Developed for American Television by Howard Gordon & Alex Gansa
Based on the Israeli series Prisoners of War by Gideon Raff
Original Air Date: October 4th 2015-December 20th 2015
Espionage has always been a key part of Homeland, but season five sees the series really go to town with themes related to spy craft. Surveillance and deception have been at the heart of so much of the series from the outset, going right back to the pilot episode with Carrie’s surveillance of Brody, a character that was hiding his motivations and key aspects of his character, but there is a considerable espionage slant to the fifth year that feels new for the series.
The season goes to town with so many of those ideas, but in a way that feels as if it could have been written by John le Carré . The author was quoted in season three by Dar Adal, and it’s evident that the writers of the series are big fans of his work. The author is, of course, one of the genre’s most famous storytellers, and his works such as Tinker Tailor Soldier Spy and Smiley’s People are seen as important works, but they were also very much the antithesis of so much of the pop culture that was defining the genre.
While many spy movies and television series would push themselves into the realm of James Bond with emphasis on gadgetry, large scale action set-pieces and characters consuming copious amounts of alcohol and where sex was frequently a thing, le Carre plunged his characters into the murkier underpinnings of stories where lies and deception could take a toll on one’s soul, and where death was never accompanied by a well-placed pun.
Homeland itself felt like an antithesis to so much of the genre it was playing in at the time. Despite being a creation from key authors involved in 24, the world of Carrie and Saul always felt like an attempt to step away from the tropes and clichés that were utilised by so many of its own writers previously on the more action heavier antics of Jack Bauer, tropes and clichés that in themselves were the inspiration behind so many other television series dealing with the work of agencies involved in counter terrorism. While Homeland does allow itself to fall into more overt action beats, they have frequently done so while holding a mirror up to the real world in a more overt way than the likes of 24 or Sleeper Cell ever did.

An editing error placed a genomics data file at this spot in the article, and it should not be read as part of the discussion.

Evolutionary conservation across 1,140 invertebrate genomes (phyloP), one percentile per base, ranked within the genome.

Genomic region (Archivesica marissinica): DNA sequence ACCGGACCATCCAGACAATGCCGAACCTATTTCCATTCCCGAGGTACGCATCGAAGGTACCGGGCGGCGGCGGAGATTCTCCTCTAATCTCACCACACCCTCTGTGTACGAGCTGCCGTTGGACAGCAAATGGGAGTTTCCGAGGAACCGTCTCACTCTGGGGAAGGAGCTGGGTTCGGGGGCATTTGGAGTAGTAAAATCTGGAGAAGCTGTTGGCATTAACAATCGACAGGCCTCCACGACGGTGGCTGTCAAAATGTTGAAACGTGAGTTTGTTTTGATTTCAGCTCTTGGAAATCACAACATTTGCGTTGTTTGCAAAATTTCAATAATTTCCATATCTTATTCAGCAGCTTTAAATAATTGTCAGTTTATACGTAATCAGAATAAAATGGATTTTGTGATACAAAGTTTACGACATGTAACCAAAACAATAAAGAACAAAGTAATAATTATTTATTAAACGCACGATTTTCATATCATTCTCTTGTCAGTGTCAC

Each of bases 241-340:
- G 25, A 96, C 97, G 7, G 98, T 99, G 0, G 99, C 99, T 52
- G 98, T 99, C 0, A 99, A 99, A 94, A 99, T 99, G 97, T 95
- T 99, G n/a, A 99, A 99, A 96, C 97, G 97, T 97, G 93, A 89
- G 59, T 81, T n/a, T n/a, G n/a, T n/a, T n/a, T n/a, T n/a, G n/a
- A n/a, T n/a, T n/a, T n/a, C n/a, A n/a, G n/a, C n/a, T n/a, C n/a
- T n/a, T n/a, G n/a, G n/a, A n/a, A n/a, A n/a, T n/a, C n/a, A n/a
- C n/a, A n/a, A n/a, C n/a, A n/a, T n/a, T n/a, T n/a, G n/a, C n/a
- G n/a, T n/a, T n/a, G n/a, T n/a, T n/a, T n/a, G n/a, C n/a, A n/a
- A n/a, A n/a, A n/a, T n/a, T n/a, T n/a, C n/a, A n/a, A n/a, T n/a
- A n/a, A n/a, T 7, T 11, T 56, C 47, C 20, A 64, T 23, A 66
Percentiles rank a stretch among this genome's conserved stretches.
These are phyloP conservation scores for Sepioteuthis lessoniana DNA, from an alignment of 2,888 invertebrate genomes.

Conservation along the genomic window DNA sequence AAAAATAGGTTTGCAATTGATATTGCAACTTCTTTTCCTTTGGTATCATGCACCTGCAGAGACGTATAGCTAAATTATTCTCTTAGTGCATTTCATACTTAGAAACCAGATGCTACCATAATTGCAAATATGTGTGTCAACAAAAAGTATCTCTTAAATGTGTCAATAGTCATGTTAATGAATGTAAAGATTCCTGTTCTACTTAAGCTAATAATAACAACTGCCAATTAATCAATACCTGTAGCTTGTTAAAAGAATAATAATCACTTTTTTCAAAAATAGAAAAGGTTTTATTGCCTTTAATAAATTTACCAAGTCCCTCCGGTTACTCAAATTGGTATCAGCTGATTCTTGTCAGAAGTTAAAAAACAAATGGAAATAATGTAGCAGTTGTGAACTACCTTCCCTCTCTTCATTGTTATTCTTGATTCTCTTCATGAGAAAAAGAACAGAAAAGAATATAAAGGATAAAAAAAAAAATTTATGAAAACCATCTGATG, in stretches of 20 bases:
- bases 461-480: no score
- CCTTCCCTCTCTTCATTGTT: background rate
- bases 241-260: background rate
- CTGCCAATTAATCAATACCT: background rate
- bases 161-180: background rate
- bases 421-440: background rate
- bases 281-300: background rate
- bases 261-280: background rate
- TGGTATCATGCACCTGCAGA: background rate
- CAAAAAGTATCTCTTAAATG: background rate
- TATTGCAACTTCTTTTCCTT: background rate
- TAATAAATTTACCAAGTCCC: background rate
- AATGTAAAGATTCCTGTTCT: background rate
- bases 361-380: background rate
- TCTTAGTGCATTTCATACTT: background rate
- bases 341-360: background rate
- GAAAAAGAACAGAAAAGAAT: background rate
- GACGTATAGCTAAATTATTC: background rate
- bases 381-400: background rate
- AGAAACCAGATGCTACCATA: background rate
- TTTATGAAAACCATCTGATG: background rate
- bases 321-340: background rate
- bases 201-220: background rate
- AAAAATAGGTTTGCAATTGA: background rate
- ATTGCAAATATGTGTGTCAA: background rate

The US embassy siege towards the end of season four might have felt the most 24-esque set of episodes from Homeland up to that point, but it was also the series’ writers taking inspiration from the contentious events that took place in Benghazi.
Season five continues in the vein of using real world events to inspire its narrative, with stories clearly inspired by Julian Assange, Wikileaks and Edward Snowdon, not to mention the European Refugee Crisis, while the frequent references to Al Qaeda from the first four seasons have now been replaced by conversations surrounding ISIS. The fifth season’s story arc takes Carrie and Saul away from the US and the Middle East for a tale involving European intrigue; the interior of the CIA’s headquarters in Langley, the Senate Subcommittee hearing rooms, the architecture of Washington and the deserts of the Middle East making way for the modern architecture of Berlin.
The European feel of the season gives this a considerably different air right from the off, showing how Homeland gains so much of its strengths at this stage from its enjoyable sense of softly rebooting itself and repositioning its characters and their world.
Director Lesli Linka Glatter’s quote that every season premiere feels like a new pilot is very much a correct one, but it’s the carrying over of character threads from the previous season that gives the opening episodes a real spark. Carrie and Saul are at loggerheads yet again, and given that previously the break down of their friendship was staged as part of a larger plan, the audience cannot help but expect a twist along the same lines here, but the season spends much of its time having them react with bitterness to each other, Saul’s resentment at Carrie’s responsibility at costing him the CIA director’s chair, clearly borne out of her anger at his siding with Dar Adal in the fourth season finale, gives the season a brilliant drive in its earlier episodes.
However, there is a problem that the series has this season, and it all comes down to pacing. The opening and final run of episodes are superb, but the season runs into trouble in the middle stretch where it genuinely starts to feel as if the story is perhaps too big for a twelve episode run.